The upper portion of the route on Chomo Lhari’s Northwest Pillar, with bivouac sites marked. Photo courtesy of Marko Prezelj
Marko Prezelj and Boris Lorencic capped an extremely successful Slovenian expedition to the Tibet-Bhutan frontier by climbing the spectacular Northwest Pillar of Chomo Lhari (ca. 24,000 feet). The expedition also climbed a 6,000-foot snow and ice couloir on the north wall of Chomo Lhari, left of the pillar, as well as 22,000-foot Jangmo Gopsha.
Climbing with Boris Lorencic, Prezelj led every pitch of the 6,000-foot Northwest Pillar, which they completed in a six-day round trip from base camp. “The climbing was mixed and quite serious,” Prezelj wrote in an email. “It is difficult to grade a route where conditions are changing from day to day, but I dare to grade the most difficult sections M6+ (M7?).” However, he added, the difficulties of the climb came less from pure technical difficulty and more from route finding and high winds, which stripped about a foot of well-consolidated snow from the buttress during their climb. “It was a serious climb where logistics and choices of the tactics were probably more important than just ‘difficult moves of the body,’” Prezelj explained. Because their intended descent route via the South Ridge was too dangerous, the pair took two days to rappel and downclimb the buttress, where at least they had already laboriously chopped bivouac sites.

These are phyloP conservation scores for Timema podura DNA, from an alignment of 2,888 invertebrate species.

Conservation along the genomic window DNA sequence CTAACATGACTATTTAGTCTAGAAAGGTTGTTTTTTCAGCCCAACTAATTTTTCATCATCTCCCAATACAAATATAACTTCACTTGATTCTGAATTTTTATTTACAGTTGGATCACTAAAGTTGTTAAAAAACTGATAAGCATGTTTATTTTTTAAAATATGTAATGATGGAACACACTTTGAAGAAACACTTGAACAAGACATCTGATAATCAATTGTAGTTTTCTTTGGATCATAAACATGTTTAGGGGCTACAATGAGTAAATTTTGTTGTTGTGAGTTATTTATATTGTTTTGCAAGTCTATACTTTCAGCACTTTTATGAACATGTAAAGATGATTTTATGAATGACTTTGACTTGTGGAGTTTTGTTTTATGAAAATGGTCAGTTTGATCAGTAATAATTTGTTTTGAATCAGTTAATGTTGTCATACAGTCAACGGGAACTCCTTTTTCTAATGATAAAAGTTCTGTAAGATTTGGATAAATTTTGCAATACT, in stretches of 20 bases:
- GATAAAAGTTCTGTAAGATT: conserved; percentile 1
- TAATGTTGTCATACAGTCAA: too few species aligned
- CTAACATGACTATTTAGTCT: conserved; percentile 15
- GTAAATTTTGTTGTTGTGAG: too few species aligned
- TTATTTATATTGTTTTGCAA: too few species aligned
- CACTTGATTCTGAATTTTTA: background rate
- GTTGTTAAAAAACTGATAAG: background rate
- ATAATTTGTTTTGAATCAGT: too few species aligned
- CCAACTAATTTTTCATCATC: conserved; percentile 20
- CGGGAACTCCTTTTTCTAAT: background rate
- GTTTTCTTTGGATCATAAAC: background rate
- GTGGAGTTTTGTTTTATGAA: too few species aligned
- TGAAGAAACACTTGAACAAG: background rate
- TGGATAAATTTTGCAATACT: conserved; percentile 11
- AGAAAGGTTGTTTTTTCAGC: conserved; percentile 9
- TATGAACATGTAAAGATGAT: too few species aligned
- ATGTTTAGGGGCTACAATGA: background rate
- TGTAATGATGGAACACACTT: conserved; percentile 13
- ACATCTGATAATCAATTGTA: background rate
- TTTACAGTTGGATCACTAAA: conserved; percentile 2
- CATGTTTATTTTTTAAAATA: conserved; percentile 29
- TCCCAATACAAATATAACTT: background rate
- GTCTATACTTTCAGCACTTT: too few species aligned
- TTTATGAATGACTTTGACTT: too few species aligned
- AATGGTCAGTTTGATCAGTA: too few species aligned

Meanwhile, Roc Blagus, Tine Cuder, Matej Kladnik, and Samo Krmelj climbed a steep couloir on the left side of the North Face. They tagged the summit and descended their route, completing a four-day round trip from base camp.
Dates of Ascents: North Face of Chomo Lhari, summit reached October 14, 2006; Northwest Pillar of Chomo Lhari, summit reached October 16, 2006
Source: Marko Prezelj